July 4, 2016 Editor

What the US Can Learn From Canada’s Experiment With Electoral Reform

Monday, 04 July 2016 00:00 By Kit O’Connell, Truthout | News Analysis

photo above: McGill University students take part in a “vote mob” in Montreal, Quebec, April 14, 2011. (Photo: Adam Scotti / Flickr)

You will enjoy John Oliver’s take on Canada’s 2015 election.
an excerpt:

Justin Trudeau and the Liberal Party took power with a majority government, taking 184 seats, a huge increase from the 36 seats the party held under the previous government. The Conservative Party lost 60 seats, dropping to second place with 99 seats in the House of Commons, with the remaining seats shared among the New Democratic Party, or NDP (44 seats), Bloc Québécois (four seats) and the Green Party (one seat).

For Carmichael, the influence of Every Vote Counts’ campaign on the election was clear from the start: “Justin Trudeau launched his electoral campaign with our tagline which says ‘We will make every vote count.'”

The electoral reform committee formed by the Trudeau government met for the first time on June 21, with meetings expected to continue throughout the summer. While the Liberal Party initially planned to hold a majority of the committee’s 12 seats, under pressure from other parties, it reduced its presence to just five seats, with three seats going to the Conservative Party, two seats to the NDP, and one each to Bloc Québécois and the Greens.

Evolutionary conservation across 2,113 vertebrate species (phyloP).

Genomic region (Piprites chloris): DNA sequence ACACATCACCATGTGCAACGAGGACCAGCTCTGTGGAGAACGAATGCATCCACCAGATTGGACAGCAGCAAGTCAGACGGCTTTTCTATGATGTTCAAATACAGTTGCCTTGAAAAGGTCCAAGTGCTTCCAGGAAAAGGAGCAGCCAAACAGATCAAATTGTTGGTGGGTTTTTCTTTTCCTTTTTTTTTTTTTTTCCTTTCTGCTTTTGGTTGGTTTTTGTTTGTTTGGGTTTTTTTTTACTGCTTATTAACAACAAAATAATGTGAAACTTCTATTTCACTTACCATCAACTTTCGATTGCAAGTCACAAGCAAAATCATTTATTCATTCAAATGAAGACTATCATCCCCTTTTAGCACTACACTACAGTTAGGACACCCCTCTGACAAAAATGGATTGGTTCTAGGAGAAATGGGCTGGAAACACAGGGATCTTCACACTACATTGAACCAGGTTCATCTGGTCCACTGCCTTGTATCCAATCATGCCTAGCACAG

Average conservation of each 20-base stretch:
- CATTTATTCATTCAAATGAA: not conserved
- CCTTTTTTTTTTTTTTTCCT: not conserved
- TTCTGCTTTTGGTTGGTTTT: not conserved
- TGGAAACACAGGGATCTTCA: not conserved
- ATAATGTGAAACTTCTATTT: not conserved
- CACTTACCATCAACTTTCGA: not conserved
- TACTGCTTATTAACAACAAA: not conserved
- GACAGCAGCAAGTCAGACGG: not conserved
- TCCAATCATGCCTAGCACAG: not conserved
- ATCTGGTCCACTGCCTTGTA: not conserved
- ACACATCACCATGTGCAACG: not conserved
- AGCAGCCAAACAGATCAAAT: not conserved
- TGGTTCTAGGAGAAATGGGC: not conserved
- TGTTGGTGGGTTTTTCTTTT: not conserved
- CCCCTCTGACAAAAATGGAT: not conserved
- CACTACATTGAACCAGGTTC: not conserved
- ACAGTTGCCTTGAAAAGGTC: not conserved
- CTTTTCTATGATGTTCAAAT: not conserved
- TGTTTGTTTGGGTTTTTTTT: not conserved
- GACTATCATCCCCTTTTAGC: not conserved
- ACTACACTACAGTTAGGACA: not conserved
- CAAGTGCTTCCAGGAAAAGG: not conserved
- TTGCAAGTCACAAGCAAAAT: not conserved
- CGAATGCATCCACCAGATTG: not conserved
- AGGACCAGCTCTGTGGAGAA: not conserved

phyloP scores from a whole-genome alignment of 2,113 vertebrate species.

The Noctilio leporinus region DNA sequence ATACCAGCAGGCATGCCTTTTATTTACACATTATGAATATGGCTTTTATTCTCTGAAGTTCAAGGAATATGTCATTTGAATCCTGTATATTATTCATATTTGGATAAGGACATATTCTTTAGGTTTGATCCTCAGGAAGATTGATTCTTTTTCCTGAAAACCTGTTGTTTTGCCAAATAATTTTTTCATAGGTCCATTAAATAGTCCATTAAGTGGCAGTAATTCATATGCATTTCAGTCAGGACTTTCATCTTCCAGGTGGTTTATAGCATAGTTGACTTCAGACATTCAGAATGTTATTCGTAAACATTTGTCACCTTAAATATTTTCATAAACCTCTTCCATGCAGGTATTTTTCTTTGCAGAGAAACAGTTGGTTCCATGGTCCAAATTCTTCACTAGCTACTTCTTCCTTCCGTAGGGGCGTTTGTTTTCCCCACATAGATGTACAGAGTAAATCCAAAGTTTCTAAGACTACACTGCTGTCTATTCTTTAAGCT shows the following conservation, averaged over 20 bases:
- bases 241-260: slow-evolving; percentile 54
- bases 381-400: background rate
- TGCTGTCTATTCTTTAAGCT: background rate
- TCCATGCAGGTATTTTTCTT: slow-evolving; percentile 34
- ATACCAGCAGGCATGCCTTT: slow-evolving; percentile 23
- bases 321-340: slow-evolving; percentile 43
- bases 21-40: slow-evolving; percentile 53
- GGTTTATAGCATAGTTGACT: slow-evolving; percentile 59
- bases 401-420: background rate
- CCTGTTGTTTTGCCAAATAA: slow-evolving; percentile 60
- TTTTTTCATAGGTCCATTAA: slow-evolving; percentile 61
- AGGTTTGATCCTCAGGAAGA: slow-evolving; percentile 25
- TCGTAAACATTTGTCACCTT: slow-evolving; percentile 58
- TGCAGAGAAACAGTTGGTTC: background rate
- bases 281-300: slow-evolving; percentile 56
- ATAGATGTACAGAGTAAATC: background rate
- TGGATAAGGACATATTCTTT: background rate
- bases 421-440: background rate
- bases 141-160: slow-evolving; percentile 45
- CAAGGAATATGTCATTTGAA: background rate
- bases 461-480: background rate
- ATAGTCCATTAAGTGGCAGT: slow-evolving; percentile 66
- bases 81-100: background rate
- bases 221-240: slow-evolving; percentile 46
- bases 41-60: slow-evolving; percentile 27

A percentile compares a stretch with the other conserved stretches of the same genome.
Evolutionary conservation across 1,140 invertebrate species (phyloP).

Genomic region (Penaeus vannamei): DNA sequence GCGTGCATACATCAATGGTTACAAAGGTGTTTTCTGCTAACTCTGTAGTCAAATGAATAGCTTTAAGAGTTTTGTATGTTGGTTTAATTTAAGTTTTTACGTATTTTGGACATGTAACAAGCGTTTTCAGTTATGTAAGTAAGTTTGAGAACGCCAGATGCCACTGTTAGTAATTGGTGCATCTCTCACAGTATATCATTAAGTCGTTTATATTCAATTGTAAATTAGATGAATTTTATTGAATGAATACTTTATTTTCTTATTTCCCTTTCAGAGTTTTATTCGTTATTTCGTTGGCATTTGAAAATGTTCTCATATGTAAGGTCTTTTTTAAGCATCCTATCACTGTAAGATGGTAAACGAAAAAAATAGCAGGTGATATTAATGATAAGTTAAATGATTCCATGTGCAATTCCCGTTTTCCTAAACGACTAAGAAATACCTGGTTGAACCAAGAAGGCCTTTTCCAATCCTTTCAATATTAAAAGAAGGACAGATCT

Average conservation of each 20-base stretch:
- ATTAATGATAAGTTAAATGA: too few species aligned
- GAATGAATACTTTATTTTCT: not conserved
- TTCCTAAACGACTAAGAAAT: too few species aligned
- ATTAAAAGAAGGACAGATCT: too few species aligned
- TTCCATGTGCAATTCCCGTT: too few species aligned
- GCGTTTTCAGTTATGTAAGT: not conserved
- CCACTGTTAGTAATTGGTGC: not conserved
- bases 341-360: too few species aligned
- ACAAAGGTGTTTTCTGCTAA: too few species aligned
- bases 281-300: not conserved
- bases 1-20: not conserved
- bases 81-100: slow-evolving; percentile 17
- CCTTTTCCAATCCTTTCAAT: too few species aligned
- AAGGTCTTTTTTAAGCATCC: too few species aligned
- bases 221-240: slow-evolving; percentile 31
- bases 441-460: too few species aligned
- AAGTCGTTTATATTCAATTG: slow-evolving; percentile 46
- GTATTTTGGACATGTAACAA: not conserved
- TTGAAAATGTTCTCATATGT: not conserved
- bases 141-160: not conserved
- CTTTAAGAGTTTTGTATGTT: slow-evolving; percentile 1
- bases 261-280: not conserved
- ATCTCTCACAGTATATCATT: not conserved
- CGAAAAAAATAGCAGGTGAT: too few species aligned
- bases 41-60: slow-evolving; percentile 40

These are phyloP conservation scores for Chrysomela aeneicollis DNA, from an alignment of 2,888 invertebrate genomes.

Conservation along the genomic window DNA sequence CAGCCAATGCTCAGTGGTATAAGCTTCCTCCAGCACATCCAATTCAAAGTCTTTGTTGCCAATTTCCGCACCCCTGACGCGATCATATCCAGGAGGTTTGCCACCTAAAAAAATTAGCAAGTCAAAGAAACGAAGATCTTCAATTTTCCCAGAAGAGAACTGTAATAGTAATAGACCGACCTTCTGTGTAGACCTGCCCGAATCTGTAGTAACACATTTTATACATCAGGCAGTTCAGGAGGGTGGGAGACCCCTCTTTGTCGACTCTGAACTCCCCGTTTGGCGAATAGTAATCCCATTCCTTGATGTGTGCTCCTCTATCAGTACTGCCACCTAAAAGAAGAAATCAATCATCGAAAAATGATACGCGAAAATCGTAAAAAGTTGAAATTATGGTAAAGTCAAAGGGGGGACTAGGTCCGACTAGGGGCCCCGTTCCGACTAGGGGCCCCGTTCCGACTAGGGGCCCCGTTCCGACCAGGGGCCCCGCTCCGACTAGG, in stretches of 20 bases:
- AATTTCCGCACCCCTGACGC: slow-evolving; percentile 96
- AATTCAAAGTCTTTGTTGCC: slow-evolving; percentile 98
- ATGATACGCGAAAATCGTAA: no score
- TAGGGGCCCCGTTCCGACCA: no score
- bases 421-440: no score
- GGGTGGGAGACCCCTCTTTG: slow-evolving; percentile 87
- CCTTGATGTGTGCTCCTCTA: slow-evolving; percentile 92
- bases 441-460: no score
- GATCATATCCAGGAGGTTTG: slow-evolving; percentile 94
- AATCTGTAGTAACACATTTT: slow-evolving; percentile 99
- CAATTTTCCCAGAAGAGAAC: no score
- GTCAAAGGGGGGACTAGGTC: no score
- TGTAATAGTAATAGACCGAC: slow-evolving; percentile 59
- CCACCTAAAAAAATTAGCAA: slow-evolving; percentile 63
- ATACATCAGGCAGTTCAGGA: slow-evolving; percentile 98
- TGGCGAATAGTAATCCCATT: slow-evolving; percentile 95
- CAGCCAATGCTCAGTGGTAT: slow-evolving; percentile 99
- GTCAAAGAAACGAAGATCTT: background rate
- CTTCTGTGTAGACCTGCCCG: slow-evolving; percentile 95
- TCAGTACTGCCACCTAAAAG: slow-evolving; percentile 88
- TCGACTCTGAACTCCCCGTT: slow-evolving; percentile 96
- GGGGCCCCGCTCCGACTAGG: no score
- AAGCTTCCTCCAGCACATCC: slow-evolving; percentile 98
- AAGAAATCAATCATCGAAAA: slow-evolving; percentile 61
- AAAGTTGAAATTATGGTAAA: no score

Please click on: Canada Electoral Reform

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Wayne Northey was Director of Man-to-Man/Woman-to-Woman – Restorative Christian Ministries (M2/W2) in British Columbia, Canada from 1998 to 2014, when he retired. He has been active in the criminal justice arena and a keen promoter of Restorative Justice since 1974. He has published widely on peacemaking and justice themes. You will find more about that on this website: a work in progress.

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